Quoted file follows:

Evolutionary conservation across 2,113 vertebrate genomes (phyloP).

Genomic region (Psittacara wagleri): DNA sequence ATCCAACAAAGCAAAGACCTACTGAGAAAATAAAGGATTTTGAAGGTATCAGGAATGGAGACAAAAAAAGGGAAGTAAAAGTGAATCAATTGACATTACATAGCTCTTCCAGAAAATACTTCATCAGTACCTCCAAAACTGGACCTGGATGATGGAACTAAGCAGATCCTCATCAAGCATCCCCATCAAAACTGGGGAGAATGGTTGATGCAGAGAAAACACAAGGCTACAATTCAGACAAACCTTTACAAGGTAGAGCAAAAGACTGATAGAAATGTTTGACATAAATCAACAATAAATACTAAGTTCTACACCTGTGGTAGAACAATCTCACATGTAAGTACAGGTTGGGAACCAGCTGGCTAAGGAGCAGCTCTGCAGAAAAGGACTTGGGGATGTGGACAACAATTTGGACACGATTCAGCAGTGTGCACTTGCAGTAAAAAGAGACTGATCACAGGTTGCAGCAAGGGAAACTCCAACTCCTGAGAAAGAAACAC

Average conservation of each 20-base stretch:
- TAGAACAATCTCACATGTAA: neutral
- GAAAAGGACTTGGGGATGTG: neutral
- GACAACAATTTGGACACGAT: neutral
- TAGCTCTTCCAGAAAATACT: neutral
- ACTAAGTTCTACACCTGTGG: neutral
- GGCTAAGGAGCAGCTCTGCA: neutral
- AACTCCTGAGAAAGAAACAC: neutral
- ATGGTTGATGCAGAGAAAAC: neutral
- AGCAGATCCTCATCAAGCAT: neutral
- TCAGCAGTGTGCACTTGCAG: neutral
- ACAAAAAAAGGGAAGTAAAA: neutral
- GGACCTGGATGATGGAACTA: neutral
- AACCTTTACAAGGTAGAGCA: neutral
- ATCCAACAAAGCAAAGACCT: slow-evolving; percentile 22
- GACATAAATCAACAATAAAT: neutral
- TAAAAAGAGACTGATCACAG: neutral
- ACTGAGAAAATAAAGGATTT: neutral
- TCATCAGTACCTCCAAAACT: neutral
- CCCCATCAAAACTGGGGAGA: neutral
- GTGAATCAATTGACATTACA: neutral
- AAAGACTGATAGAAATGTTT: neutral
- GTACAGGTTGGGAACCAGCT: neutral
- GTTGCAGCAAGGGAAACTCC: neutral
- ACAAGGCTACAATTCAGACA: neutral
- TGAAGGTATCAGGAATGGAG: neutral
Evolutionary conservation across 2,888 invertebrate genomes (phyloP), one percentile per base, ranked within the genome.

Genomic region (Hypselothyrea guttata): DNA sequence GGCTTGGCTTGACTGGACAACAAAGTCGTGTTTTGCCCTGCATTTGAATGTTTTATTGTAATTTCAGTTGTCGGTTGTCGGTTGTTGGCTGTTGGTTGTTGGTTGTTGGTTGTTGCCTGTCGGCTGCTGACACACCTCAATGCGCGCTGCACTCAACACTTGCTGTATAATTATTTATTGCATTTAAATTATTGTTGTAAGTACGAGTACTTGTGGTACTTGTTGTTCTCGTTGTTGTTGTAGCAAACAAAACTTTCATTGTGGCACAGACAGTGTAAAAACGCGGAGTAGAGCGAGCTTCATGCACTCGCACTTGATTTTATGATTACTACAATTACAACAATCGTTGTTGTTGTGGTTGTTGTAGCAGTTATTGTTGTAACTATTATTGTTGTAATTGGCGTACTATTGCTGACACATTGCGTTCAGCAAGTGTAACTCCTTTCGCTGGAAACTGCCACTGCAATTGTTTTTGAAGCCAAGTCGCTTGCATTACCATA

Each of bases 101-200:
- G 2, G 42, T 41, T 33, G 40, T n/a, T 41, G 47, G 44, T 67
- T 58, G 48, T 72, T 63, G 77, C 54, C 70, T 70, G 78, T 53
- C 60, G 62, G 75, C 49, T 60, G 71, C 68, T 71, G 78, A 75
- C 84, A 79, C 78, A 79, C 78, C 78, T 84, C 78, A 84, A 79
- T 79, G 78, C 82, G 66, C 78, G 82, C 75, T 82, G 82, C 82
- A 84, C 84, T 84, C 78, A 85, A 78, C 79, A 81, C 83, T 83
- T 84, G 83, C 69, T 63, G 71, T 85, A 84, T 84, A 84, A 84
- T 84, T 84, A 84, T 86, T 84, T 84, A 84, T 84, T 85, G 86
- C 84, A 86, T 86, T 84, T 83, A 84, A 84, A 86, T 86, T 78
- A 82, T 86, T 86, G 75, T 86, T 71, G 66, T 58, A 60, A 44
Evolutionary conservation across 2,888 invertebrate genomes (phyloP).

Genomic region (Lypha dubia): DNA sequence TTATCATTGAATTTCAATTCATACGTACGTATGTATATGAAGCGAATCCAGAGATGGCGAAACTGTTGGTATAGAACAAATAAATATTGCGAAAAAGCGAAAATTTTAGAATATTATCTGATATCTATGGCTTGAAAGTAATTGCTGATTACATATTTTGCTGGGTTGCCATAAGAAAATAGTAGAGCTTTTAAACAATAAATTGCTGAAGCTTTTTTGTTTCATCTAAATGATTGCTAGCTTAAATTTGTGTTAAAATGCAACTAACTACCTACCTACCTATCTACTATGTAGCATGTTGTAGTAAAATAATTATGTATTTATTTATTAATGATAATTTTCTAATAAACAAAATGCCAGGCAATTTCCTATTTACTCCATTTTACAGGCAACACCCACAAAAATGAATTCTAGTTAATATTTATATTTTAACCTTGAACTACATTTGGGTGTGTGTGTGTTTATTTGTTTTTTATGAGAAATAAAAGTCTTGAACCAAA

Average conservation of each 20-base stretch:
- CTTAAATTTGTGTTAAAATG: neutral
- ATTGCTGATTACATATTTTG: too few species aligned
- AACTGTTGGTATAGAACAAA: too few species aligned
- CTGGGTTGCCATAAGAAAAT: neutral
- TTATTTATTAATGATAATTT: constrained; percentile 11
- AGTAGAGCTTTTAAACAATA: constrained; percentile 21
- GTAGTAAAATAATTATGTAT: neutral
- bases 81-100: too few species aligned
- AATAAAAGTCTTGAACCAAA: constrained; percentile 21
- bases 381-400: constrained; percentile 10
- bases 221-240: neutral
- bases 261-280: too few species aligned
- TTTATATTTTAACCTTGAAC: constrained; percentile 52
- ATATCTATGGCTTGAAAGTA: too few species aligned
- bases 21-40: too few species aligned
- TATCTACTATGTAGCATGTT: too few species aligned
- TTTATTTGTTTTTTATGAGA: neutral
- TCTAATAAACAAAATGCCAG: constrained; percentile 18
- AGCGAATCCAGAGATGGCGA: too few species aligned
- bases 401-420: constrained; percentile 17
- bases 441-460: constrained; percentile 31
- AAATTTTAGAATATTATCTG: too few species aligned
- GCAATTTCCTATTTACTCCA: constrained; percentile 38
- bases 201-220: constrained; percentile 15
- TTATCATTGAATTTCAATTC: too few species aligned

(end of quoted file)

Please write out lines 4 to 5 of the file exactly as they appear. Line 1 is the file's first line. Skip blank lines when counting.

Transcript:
- TAGAACAATCTCACATGTAA: neutral
- GAAAAGGACTTGGGGATGTG: neutral